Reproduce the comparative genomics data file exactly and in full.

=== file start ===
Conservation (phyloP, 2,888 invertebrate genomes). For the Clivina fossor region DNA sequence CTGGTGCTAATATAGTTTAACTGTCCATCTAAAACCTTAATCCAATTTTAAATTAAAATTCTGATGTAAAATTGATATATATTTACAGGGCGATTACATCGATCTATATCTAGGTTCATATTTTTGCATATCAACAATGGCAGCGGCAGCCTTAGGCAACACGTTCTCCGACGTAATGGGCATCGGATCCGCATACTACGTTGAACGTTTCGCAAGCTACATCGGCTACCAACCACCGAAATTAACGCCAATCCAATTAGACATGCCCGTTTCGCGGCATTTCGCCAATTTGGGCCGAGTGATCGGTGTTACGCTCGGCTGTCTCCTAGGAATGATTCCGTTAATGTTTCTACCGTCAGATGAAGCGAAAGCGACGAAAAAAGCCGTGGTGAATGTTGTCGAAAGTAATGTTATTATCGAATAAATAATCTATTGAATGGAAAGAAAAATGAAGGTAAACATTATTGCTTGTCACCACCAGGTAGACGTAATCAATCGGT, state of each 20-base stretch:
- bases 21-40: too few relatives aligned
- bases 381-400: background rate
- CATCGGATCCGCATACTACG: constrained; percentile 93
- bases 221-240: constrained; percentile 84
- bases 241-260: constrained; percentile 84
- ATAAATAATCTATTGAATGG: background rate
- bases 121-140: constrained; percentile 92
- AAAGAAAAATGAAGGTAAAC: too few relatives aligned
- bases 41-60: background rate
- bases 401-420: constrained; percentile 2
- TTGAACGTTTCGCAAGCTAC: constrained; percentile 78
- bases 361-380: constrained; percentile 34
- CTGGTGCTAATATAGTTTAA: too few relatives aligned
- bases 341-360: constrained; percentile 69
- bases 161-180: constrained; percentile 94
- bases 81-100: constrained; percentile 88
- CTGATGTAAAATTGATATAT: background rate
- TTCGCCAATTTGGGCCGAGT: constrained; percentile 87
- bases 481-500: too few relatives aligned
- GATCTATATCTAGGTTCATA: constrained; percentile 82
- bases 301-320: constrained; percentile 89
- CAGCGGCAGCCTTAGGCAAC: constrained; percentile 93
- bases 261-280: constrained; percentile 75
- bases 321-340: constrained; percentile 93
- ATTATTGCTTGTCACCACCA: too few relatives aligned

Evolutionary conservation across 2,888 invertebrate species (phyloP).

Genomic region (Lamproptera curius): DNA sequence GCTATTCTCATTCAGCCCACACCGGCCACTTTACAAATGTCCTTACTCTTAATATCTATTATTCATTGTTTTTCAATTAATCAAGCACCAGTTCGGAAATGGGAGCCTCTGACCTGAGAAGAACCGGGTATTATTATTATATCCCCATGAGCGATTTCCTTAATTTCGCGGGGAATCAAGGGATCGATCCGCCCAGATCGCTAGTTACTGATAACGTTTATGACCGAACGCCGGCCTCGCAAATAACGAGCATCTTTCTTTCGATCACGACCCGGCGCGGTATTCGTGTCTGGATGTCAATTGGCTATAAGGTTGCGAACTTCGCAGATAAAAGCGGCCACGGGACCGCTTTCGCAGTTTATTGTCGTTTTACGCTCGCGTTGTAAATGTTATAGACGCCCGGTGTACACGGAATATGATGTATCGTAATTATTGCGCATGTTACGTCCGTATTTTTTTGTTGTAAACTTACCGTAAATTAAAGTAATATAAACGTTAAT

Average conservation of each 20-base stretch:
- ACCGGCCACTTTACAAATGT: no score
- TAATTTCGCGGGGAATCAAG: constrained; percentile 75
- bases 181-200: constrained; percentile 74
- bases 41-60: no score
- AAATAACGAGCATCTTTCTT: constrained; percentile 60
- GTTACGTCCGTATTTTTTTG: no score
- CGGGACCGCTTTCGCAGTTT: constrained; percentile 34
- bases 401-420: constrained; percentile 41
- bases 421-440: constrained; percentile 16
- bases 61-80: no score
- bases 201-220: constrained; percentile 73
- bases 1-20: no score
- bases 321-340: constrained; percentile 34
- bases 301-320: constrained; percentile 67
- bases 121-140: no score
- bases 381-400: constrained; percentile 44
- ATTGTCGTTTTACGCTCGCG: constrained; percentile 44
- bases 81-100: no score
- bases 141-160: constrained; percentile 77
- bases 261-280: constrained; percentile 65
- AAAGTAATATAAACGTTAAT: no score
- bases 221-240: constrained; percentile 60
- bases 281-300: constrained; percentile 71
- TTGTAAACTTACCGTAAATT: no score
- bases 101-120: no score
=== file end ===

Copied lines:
Conservation (phyloP, 2,888 invertebrate genomes). For the Clivina fossor region DNA sequence CTGGTGCTAATATAGTTTAACTGTCCATCTAAAACCTTAATCCAATTTTAAATTAAAATTCTGATGTAAAATTGATATATATTTACAGGGCGATTACATCGATCTATATCTAGGTTCATATTTTTGCATATCAACAATGGCAGCGGCAGCCTTAGGCAACACGTTCTCCGACGTAATGGGCATCGGATCCGCATACTACGTTGAACGTTTCGCAAGCTACATCGGCTACCAACCACCGAAATTAACGCCAATCCAATTAGACATGCCCGTTTCGCGGCATTTCGCCAATTTGGGCCGAGTGATCGGTGTTACGCTCGGCTGTCTCCTAGGAATGATTCCGTTAATGTTTCTACCGTCAGATGAAGCGAAAGCGACGAAAAAAGCCGTGGTGAATGTTGTCGAAAGTAATGTTATTATCGAATAAATAATCTATTGAATGGAAAGAAAAATGAAGGTAAACATTATTGCTTGTCACCACCAGGTAGACGTAATCAATCGGT, state of each 20-base stretch:
- bases 21-40: too few relatives aligned
- bases 381-400: background rate
- CATCGGATCCGCATACTACG: constrained; percentile 93
- bases 221-240: constrained; percentile 84
- bases 241-260: constrained; percentile 84
- ATAAATAATCTATTGAATGG: background rate
- bases 121-140: constrained; percentile 92
- AAAGAAAAATGAAGGTAAAC: too few relatives aligned
- bases 41-60: background rate
- bases 401-420: constrained; percentile 2
- TTGAACGTTTCGCAAGCTAC: constrained; percentile 78
- bases 361-380: constrained; percentile 34
- CTGGTGCTAATATAGTTTAA: too few relatives aligned
- bases 341-360: constrained; percentile 69
- bases 161-180: constrained; percentile 94
- bases 81-100: constrained; percentile 88
- CTGATGTAAAATTGATATAT: background rate
- TTCGCCAATTTGGGCCGAGT: constrained; percentile 87
- bases 481-500: too few relatives aligned
- GATCTATATCTAGGTTCATA: constrained; percentile 82
- bases 301-320: constrained; percentile 89
- CAGCGGCAGCCTTAGGCAAC: constrained; percentile 93
- bases 261-280: constrained; percentile 75
- bases 321-340: constrained; percentile 93
- ATTATTGCTTGTCACCACCA: too few relatives aligned

Evolutionary conservation across 2,888 invertebrate species (phyloP).

Genomic region (Lamproptera curius): DNA sequence GCTATTCTCATTCAGCCCACACCGGCCACTTTACAAATGTCCTTACTCTTAATATCTATTATTCATTGTTTTTCAATTAATCAAGCACCAGTTCGGAAATGGGAGCCTCTGACCTGAGAAGAACCGGGTATTATTATTATATCCCCATGAGCGATTTCCTTAATTTCGCGGGGAATCAAGGGATCGATCCGCCCAGATCGCTAGTTACTGATAACGTTTATGACCGAACGCCGGCCTCGCAAATAACGAGCATCTTTCTTTCGATCACGACCCGGCGCGGTATTCGTGTCTGGATGTCAATTGGCTATAAGGTTGCGAACTTCGCAGATAAAAGCGGCCACGGGACCGCTTTCGCAGTTTATTGTCGTTTTACGCTCGCGTTGTAAATGTTATAGACGCCCGGTGTACACGGAATATGATGTATCGTAATTATTGCGCATGTTACGTCCGTATTTTTTTGTTGTAAACTTACCGTAAATTAAAGTAATATAAACGTTAAT

Average conservation of each 20-base stretch:
- ACCGGCCACTTTACAAATGT: no score
- TAATTTCGCGGGGAATCAAG: constrained; percentile 75
- bases 181-200: constrained; percentile 74
- bases 41-60: no score
- AAATAACGAGCATCTTTCTT: constrained; percentile 60
- GTTACGTCCGTATTTTTTTG: no score
- CGGGACCGCTTTCGCAGTTT: constrained; percentile 34
- bases 401-420: constrained; percentile 41
- bases 421-440: constrained; percentile 16
- bases 61-80: no score
- bases 201-220: constrained; percentile 73
- bases 1-20: no score
- bases 321-340: constrained; percentile 34
- bases 301-320: constrained; percentile 67
- bases 121-140: no score
- bases 381-400: constrained; percentile 44
- ATTGTCGTTTTACGCTCGCG: constrained; percentile 44
- bases 81-100: no score
- bases 141-160: constrained; percentile 77
- bases 261-280: constrained; percentile 65
- AAAGTAATATAAACGTTAAT: no score
- bases 221-240: constrained; percentile 60
- bases 281-300: constrained; percentile 71
- TTGTAAACTTACCGTAAATT: no score
- bases 101-120: no score